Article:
The turbo is another place where they come together, and on some deere models is a common failure point, so I'd look there first.

An experienced deere mechanic will know all the common failure points and likely save you a lot of money by avoiding things like a head gasket replacement when other things are much more likely.
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Old 12-04-2014, 03:44 PM   #13
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These responses have been very informative. Thank you!!

We just had a sea trial at WOT completed and everything was pretty much normal. The mech, who knows JD engines, suggests flushing the coolant system. I am concerned since we have done this twice before in the past three years. It is not cheap. Each time the problem comes back.

Thanks, again, for any insights that you might share.

Cheers,

Don
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Old 12-04-2014, 05:53 PM   #14
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Don

Three questions:
  1. Is your turbo jacket water cooled?
  2. Do you have a jacket water cooled oil heat exchanger?
  3. Have you had your coolant analyzed - for HC products and for engine oil?
Good luck, BTW what outfit was the mechanic from?
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Old 12-04-2014, 09:52 PM   #15
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Find another mechanic. What good is flushing going to do (for the third time) if you don't solve the root cause?

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Old 12-04-2014, 10:15 PM   #16
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Quote:
Originally Posted by eseyoung View Post
Can someone explain to me why there is no coolant in the oil.
Slight leaks like this are often challenging to find especially if they are intermittent. It may leak only immediately after cold startup.


This is the time there is maximum differential pressure between oil and water. (oil up to 40 psi higher than water) When shutting the engine down the differential pressure is much lower (water 15 psi higher than oil)


Also, on startup block & heads are not yet up to temperature/fully expanded, so head gaskets may not be sealing 100%. On shutdown the coolant temp and pressure may drop faster than the engine block temperature.


One more point - Very small amounts of oil in coolant are easier to detect than the same amount of water in oil (which flashes off)
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Old 12-05-2014, 09:34 AM   #17
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Any history on this engine that suggests it has been overheated in the past? If, yes then headgasket issues or cracks in the head or cylinder liner seals/water jacket come in to play. These have been known to heal once warmed up, but eventually fail. Good luck.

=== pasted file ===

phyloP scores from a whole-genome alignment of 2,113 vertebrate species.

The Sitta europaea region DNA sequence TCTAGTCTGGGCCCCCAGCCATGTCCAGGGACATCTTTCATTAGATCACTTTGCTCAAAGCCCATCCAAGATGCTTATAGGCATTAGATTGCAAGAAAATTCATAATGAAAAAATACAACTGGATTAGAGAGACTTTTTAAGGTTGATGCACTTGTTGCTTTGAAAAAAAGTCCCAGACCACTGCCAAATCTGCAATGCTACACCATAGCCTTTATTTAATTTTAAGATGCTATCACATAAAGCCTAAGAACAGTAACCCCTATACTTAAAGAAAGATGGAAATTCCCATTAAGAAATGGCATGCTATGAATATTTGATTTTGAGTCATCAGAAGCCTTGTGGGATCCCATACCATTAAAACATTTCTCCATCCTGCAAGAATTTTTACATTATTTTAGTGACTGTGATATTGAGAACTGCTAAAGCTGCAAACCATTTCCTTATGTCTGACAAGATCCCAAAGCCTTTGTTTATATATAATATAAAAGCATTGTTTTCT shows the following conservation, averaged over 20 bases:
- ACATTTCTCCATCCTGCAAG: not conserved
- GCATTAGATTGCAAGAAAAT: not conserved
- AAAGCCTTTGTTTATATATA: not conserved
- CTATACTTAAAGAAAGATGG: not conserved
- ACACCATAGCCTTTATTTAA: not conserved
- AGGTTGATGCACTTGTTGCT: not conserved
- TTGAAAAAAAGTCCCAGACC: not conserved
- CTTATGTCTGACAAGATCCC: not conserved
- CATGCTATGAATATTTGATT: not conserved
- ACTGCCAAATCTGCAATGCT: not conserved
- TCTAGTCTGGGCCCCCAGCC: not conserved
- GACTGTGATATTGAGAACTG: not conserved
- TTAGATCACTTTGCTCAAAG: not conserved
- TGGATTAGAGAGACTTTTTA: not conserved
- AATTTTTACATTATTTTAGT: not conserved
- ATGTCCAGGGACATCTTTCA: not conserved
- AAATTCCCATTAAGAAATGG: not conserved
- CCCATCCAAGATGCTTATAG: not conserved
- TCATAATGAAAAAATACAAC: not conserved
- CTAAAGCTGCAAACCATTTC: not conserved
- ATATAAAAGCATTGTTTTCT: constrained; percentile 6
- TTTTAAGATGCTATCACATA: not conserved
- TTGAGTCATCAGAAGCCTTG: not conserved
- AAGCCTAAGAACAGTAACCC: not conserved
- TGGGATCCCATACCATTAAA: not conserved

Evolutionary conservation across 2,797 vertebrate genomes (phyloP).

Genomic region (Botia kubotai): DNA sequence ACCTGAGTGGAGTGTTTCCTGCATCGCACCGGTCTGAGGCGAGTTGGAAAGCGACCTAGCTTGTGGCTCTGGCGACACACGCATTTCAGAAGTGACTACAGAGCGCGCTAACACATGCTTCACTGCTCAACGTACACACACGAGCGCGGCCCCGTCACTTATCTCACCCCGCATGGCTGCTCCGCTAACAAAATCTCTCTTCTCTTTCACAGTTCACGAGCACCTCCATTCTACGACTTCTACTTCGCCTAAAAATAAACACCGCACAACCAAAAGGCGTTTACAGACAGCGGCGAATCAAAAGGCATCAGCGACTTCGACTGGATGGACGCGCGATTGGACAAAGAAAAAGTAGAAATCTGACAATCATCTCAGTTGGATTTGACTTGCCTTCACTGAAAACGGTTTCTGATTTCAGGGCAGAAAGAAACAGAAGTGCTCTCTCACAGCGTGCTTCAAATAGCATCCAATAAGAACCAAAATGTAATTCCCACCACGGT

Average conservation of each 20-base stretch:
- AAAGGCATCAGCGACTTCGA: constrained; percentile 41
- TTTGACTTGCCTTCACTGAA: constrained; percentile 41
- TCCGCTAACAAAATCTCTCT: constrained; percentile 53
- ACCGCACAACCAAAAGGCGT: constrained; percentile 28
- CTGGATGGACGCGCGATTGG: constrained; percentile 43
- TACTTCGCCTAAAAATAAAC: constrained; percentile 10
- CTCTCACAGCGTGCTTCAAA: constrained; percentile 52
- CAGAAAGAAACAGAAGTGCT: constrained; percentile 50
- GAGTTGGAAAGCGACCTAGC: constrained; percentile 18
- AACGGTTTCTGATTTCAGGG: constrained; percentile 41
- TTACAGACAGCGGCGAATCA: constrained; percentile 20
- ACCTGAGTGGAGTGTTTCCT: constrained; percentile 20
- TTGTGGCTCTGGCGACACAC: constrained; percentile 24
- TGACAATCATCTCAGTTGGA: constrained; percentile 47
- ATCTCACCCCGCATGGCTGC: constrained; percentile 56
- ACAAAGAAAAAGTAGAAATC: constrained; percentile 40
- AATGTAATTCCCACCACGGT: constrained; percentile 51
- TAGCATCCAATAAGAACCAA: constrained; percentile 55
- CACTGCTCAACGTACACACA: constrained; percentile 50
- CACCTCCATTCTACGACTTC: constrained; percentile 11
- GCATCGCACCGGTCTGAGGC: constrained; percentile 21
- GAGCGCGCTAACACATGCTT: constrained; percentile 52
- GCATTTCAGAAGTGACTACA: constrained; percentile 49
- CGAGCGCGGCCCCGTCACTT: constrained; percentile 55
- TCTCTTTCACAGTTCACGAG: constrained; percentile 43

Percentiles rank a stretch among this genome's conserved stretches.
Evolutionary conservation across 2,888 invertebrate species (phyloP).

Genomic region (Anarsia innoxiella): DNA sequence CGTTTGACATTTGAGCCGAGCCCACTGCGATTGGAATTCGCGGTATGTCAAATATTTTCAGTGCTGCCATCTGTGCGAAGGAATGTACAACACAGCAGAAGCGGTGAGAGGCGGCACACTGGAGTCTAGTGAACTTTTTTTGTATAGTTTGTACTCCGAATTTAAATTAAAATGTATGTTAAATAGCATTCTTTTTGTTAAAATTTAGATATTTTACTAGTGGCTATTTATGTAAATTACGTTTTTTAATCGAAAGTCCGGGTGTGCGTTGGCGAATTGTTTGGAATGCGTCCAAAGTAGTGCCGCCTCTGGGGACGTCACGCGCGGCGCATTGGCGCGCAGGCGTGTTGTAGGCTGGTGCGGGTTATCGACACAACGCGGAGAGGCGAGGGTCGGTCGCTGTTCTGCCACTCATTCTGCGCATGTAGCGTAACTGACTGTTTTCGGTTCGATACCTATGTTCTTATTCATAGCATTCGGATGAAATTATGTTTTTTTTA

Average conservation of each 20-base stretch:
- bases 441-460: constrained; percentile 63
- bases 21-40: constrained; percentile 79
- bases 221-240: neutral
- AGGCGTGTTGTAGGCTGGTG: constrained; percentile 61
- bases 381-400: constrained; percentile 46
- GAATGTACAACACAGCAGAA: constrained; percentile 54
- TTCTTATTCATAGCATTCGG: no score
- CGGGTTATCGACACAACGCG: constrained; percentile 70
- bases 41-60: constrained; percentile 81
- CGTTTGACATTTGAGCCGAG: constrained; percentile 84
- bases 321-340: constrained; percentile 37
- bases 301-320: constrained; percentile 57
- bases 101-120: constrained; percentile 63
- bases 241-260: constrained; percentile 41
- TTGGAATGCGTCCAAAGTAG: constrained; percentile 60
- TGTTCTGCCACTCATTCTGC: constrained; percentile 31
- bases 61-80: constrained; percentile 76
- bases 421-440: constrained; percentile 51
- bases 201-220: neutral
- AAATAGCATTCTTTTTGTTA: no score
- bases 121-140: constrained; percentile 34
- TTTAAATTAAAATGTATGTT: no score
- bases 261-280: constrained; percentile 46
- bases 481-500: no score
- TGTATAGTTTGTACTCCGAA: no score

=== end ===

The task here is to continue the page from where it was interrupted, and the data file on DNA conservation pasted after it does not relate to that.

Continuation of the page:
There are some coolant filter applications that would trap the oil and particulate and allow some extended service of the coolant under these conditions.
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Old 12-06-2014, 09:28 AM   #18
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Sorry for the delay. Travel.

There is no history of over heating. That is a good idea about coolant filtering, PopArcher. I had not thought of that. Do you have any recommendations? Where would I find these?

Good point about water flashing off in oil, AusCan.

Answers to the three questions from sun chaser:
Is your turbo jacket water cooled?
The engine is turbocharged and does have a jacket water cooled (coolant, not sea water) turbine housing.

Do you have a jacket water cooled oil heat exchanger?
There is a heat exchanger that transfers heat from the water jacket (coolant) to the sea water. There is also a engine oil cooler that is in the jacket water.

Have you had your coolant analyzed - for HC products and for engine oil?
The oil sample indicated the present of oil and did not indicate carbon deposits.

I really appreciate the help with trying to understand this puzzle. Thank you, everyone!

There are no other symptoms to indicate a problem. the sea trial went perfect, no bubbles in the cooling system or oil present afterwards (the coolant system had been flushed and cleaned). Our next step is to run the boat to see if the problem appears again. One theory is that someone inadvertently added oil to the wrong fill point. (The boat is in charter.)

The mech is hesitant to disassemble any part of the engine to try to locate a source unless the problem increases. He does not want us to spend a large amount of money for exploratory surgery with very little hope of finding a source. If it develops, with more oil in the coolant expansion tank or some other symptom, then he would feel better with proceeding. We have full confidence in him. Very strong local reputation, especially with JD engines.

I welcome all thoughts. It is a learning journey for us. Thanks!!!

Cheers,

Don
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Old 12-06-2014, 11:12 AM   #19
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If your vessel is in charter with NWEX your "problem" is in good hands. I am familiar with their boat check list and it puts most of us to shame as to how we maintain and service our vessels.

But you have raised the problem with a charter vessel, not enough owner time to really follow these piddling things along.
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Old 12-06-2014, 03:07 PM   #20
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Coolant filter reference.

http://www.donaldson.com/en/engine/s...ary/000376.pdf

http://www.donaldson.com/en/engine/s...ary/070044.pdf

Check this info out on coolant filtering. I am not affiliated with the vendor.
I am sure they can set you up with a good system.